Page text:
1956 ● Peter Hook → New Order, Joy Division
1957 ● Tony Butler → Big Country, sessions
1961 ● Henry Rollins (Henry Lawrence Garfield) → Black Flag, MTV host, producer
1961 ● Les Warner → The Cult
1966 ● Frederick Brandon "Freedom" Williams → C+C Music Factory
1971 ● Sonia (Evans) → "You'll Never Stop Me Loving You" (1989)
1974 ● Robbie Williams → Take That, solo

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Album of the Day: Rush (2/7/81) 29 Years!

Probably the definitive Rush album, Moving Pictures came out on February 7, 1981, a year after their biggest hit single (“Spirit Of Radio”), from the Permanent Waves album, and spawned two radio-friendly tracks, “Tom Sawyer” and “Limelight,” which I won’t bore you by talking about (yay!). But you can check out these and other top Rush tracks in Dr. Rock’s Playlist Vault by clicking here.

Like its predecessor, Moving Pictures had a punning cover (check it out: not only are they [physically] moving pictures, but they are making [films] moving pictures, and the whole thing has people crying, making them [emotionally] moving pictures) and some great songs, and their last stab at a Proggy-concept track “The Camera Eye” with its intriguing intro (a typewriter tapping – do you kids even know what a typewriter is??) and very spacious sound and alternate major/minor backing to the guitar solo, was a graceful salute and farewell to the excesses of the Prog Rock era.

“Red Barchetta” was a brief return to the sci-fi/fantasy song themes of yore, and also a tip to Neil Peart’s individualist social/political thinking, which had drawn Rush so much criticism during the 2112 era. “Witch Hunt” has clear, pro-tolerance, anti-mob lyrics, and the absence of a guitar solo only reinforces the power of the words: “Quick to judge/Quick to anger/Slow to understand”. Nice. “YYZ” with its deliberately odd-rhythm/flattened-fifth intro (you did know “YYZ” was the code for Toronto airport, right? Sorry – just checking) now appears on Guitar Hero, for those of you who find Whack-a-Mole an acceptable substitute for musical ability.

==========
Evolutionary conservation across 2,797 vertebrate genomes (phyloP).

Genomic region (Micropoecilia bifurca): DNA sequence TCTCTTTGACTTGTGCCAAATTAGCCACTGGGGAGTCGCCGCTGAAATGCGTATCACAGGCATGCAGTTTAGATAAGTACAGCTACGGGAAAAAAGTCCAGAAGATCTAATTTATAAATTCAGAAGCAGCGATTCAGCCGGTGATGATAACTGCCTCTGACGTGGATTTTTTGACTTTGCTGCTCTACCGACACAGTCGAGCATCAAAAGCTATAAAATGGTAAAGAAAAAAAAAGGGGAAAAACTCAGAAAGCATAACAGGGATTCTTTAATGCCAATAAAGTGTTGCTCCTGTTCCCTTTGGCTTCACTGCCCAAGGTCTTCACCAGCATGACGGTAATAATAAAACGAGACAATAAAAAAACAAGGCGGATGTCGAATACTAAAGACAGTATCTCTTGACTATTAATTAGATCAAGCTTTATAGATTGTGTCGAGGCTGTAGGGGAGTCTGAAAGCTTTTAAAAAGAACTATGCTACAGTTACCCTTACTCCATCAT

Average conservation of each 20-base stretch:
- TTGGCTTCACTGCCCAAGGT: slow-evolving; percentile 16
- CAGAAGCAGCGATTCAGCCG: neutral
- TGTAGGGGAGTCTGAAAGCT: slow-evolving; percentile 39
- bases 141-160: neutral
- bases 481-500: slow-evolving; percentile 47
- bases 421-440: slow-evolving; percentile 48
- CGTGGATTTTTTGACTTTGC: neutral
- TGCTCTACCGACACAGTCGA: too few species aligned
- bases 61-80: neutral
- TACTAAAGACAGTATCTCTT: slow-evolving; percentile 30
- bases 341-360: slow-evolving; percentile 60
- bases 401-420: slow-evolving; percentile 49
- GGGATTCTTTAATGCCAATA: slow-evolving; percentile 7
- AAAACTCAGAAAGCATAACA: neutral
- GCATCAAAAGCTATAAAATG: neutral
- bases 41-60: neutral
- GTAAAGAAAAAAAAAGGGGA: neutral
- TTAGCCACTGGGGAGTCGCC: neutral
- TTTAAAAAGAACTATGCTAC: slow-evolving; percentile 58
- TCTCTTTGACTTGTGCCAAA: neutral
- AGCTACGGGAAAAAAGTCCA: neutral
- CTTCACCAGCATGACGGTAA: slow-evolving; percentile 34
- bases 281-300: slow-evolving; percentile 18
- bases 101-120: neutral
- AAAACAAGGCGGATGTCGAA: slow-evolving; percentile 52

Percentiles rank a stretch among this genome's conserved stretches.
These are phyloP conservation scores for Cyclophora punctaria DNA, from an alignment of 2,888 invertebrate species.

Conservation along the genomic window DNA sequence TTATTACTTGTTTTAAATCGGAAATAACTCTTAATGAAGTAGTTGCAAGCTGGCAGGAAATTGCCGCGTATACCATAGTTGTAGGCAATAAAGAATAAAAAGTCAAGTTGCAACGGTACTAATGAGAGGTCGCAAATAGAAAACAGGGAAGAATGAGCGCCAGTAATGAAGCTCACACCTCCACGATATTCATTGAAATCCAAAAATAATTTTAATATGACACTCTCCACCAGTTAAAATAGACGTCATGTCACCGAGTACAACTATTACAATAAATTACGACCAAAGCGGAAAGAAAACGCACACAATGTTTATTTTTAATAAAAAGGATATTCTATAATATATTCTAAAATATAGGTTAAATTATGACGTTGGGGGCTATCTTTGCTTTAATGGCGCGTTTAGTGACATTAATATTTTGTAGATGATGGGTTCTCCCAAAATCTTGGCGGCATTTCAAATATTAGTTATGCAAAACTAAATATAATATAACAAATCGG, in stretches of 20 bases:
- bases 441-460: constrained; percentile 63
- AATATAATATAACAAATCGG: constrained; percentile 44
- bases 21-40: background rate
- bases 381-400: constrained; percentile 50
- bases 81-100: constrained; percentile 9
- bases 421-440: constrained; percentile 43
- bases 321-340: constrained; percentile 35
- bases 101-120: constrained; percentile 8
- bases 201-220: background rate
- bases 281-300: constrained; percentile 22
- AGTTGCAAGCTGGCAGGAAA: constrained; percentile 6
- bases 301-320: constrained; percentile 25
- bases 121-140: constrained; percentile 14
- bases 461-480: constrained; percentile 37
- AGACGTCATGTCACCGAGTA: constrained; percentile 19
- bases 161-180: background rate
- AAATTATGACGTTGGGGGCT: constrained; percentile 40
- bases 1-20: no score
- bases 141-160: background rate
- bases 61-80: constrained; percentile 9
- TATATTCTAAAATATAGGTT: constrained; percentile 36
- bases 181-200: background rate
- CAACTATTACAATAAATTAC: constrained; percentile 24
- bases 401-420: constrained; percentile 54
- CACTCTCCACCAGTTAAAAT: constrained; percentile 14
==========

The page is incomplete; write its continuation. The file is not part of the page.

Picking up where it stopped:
Big “uh-oh” reserved for the final track “Vital Signs”, which was a taster for some of the clunkier tracks with just-plain-stupid lyrics that Rush did in the later 80’s, when they started to sound like a heavy-rock version of the Police (Sting’s old band), or Yes-plays-Bob-Marley or some such.

Moonglum rating: 4.5 gilt picture frames (out of a possible 5)

Review by Moonglum.

Moving Pictures is available for purchase as a CD or download as mp3 files on Amazon (click here) or as iPod downloads at iTunes (click here).

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Friday, February 5, 2010

 

Album of the Day: The Cure (2/5/80) 30 Years!

The album title was a bit of shock for this Brit. What’s Boys Don’t Cry (BDC)? ‘Cos in the UK, it was Three Imaginary Boys. Whatever it’s called, it was the first record by The Cure, and introduced the world to Robert Smith and…ummm… the revolving cast of characters that his support band turned out to be. (For Dr. Rock’s playlist of The Cure, click here).